This may not sound like a big deal until you consider that the FAT file system only works in single cluster increments. For example, on a 2-GB partition, a 1-byte file will occupy the entire cluster, thereby consuming 32K, or roughly 32,000 times the amount of space that the file should consume. This rule applies to every file on your hard disk, so you can see how much space can be wasted.

    Converting a partition to FAT32 reduces the cluster size (and overcomes the 2-GB partition size limit). For partitions 8 GB and smaller, the cluster size is reduced to a mere 4K. As you can imagine, it's not uncommon to gain back hundreds of megabytes by converting a partition to FAT32, especially if the partition contains a lot of small files.

    "Since when has the world of computer software design been about what people want? This is a simple question of evolution. The day is quickly coming when every knee will bow down to a silicon fist, and you will all beg your binary gods for mercy. "


    BILL GATES...

  9. #9
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  10. #10
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    Thumbs up Re: Thumb Drive Permissions

    Thumb drive, 8GB, formatted by rufus to be MBR, FAT32. with bootable DOS!

    [root@localhost LOCALE]# pwd
    /run/media/user/BIOSME USB/LOCALE
    [root@localhost LOCALE]# df
    Filesystem 1K-blocks Used Available Use% Mounted on
    devtmpfs 4033556 0 4033556 0% /dev
    tmpfs 4047152 47064 4000088 2% /dev/shm
    tmpfs 4047152 2260 4044892 1% /run
    tmpfs 4047152 0 4047152 0% /sys/fs/cgroup
    /dev/mapper/fedora-root 389907580 266120644 107296324 72% /
    tmpfs 4047152 1352 4045800 1% /tmp
    /dev/sda6 967320 265472 635496 30% /boot
    /dev/sda2 1044480 42800 1001680 5% /boot/efi
    tmpfs 809428 24 809404 1% /run/user/42
    tmpfs 809428 76 809352 1% /run/user/1000
    /dev/sdc1 7647744 444 7647300 1% /run/media/user/BIOSME USB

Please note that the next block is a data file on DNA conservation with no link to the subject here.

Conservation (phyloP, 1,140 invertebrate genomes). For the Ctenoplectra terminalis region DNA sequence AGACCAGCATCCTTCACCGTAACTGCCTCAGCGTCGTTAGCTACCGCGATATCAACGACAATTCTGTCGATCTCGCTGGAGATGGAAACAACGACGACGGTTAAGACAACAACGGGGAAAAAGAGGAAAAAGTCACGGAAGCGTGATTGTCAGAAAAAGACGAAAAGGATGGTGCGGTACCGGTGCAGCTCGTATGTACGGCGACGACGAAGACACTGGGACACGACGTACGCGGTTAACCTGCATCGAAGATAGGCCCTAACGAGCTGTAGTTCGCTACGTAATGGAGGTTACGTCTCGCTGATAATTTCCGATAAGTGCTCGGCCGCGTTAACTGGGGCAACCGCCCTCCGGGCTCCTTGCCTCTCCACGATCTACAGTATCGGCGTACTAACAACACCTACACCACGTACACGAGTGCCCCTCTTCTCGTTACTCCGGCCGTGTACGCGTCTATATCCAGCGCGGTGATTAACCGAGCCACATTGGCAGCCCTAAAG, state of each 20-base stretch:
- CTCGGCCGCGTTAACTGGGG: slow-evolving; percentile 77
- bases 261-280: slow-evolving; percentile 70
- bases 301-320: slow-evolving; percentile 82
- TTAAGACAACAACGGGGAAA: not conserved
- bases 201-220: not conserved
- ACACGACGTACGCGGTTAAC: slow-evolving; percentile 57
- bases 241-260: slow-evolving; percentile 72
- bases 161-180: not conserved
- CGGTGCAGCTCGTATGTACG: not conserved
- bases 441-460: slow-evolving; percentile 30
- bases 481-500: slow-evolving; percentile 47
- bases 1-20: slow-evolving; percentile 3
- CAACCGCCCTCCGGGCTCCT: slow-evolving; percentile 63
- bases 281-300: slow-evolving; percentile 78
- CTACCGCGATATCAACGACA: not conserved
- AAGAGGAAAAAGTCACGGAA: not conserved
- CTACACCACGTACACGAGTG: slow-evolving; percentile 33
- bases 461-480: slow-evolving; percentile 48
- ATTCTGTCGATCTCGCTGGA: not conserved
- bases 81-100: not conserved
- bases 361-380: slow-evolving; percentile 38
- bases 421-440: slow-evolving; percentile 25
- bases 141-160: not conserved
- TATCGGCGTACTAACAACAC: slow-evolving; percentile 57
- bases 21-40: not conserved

[root@localhost LOCALE]# pwd
    /run/media/user/BIOSME USB/LOCALE
    [root@localhost LOCALE]# ls
    DISPLAY.EXE EGA11.CPX EGA13.CPX EGA15.CPX EGA17.CPX EGA2.CPX EGA4.CPX EGA6.CPX EGA8.CPX EGA.CPX KEYBOARD.SYS KEYBRD3.SYS MODE.COM
    EGA10.CPX EGA12.CPX EGA14.CPX EGA16.CPX EGA18.CPX EGA3.CPX EGA5.CPX EGA7.CPX EGA9.CPX KEYB.EXE KEYBRD2.SYS KEYBRD4.SYS
    [root@localhost LOCALE]# ls -al EGA13.CPX
    -rw-r--r--. 1 user user 6281 Sep 15 10:52 EGA13.CPX

    [root@localhost LOCALE]# ln -s EGA16.CPX nobody
    ln: failed to create symbolic link 'nobody': Operation not permitted

    [root@localhost LOCALE]# chown root:root EGA13.CPX
    chown: changing ownership of 'EGA13.CPX': Operation not permitted

    [root@localhost LOCALE]# fdisk -l
    Disk /dev/sda: 477 GiB, 512110190592 bytes, 1000215216 sectors
    Units: sectors of 1 * 512 = 512 bytes
    Sector size (logical/physical): 512 bytes / 512 bytes
    I/O size (minimum/optimal): 512 bytes / 512 bytes
    Disklabel type: gpt
    Disk identifier: ...-...-...-...-...

    Device Start End Sectors Size Type
    /dev/sda1 2048 2099199 2097152 1G Windows recovery environment
    /dev/sda2 2099200 4196351 2097152 1G EFI System
    /dev/sda3 4196352 4229119 32768 16M Microsoft reserved
    /dev/sda4 4229120 170880163 166651044 79.5G Microsoft basic data
    /dev/sda5 170881024 174436351 3555328 1.7G Windows recovery environment
    /dev/sda6 174438400 176437247 1998848 976M Linux filesystem
    /dev/sda7 176437248 976773119 800335872 381.6G Linux LVM

    Disk /dev/sdb: 465.8 GiB, 500107862016 bytes, 976773168 sectors
    Units: sectors of 1 * 512 = 512 bytes
    Sector size (logical/physical): 512 bytes / 4096 bytes
    I/O size (minimum/optimal): 4096 bytes / 4096 bytes
    Disklabel type: dos
    Disk identifier: ...

    Device Boot Start End Sectors Size Id Type
    /dev/sdb1 2048 976771071 976769024 465.8G 7 HPFS/NTFS/exFAT

    Disk /dev/mapper/fedora-root: 377.9 GiB, 405769551872 bytes, 792518656 sectors
    Units: sectors of 1 * 512 = 512 bytes
    Sector size (logical/physical): 512 bytes / 512 bytes
    I/O size (minimum/optimal): 512 bytes / 512 bytes

    Disk /dev/mapper/fedora-swap: 3.7 GiB, 4001366016 bytes, 7815168 sectors
    Units: sectors of 1 * 512 = 512 bytes
    Sector size (logical/physical): 512 bytes / 512 bytes
    I/O size (minimum/optimal): 512 bytes / 512 bytes

    Disk /dev/sdc: 7.3 GiB, 7849115648 bytes, 15330304 sectors
    Units: sectors of 1 * 512 = 512 bytes
    Sector size (logical/physical): 512 bytes / 512 bytes
    I/O size (minimum/optimal): 512 bytes / 512 bytes
    Disklabel type: dos
    Disk identifier: 0x0010d8ae

    Device Boot Start End Sectors Size Id Type
    /dev/sdc1 * 2048 15330303 15328256 7.3G c W95 FAT32 (LBA)

    [root@localhost LOCALE]#


    _nobody_